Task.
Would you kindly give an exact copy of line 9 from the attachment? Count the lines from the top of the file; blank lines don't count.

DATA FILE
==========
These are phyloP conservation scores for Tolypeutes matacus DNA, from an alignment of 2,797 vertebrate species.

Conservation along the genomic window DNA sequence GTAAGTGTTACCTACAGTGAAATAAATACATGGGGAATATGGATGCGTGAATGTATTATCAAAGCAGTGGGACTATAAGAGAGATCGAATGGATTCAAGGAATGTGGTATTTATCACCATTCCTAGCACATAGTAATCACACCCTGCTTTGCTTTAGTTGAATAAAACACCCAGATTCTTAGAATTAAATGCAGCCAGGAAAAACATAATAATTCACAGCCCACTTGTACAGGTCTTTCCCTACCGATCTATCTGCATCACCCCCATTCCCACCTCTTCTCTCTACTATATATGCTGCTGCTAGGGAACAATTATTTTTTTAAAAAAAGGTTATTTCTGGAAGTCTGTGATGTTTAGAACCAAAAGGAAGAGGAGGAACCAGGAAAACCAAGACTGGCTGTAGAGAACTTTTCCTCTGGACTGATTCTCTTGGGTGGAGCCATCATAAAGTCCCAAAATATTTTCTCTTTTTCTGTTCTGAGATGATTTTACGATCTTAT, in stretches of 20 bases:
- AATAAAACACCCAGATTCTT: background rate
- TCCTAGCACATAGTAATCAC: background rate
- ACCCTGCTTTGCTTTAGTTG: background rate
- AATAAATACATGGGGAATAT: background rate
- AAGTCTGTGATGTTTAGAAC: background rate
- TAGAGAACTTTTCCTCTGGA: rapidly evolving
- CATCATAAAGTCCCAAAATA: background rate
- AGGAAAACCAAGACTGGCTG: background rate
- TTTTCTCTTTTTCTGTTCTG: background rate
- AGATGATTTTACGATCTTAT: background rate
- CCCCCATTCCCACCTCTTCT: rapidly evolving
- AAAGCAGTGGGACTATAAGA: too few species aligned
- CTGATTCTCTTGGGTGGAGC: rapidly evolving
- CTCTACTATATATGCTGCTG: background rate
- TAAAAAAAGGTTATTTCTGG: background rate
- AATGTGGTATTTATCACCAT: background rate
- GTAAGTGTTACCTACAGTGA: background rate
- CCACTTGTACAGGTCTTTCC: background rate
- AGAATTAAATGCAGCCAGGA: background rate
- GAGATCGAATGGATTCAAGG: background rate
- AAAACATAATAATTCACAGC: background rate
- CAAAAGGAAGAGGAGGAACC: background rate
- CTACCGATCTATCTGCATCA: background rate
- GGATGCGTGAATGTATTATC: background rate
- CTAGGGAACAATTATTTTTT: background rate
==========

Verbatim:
- CATCATAAAGTCCCAAAATA: background rate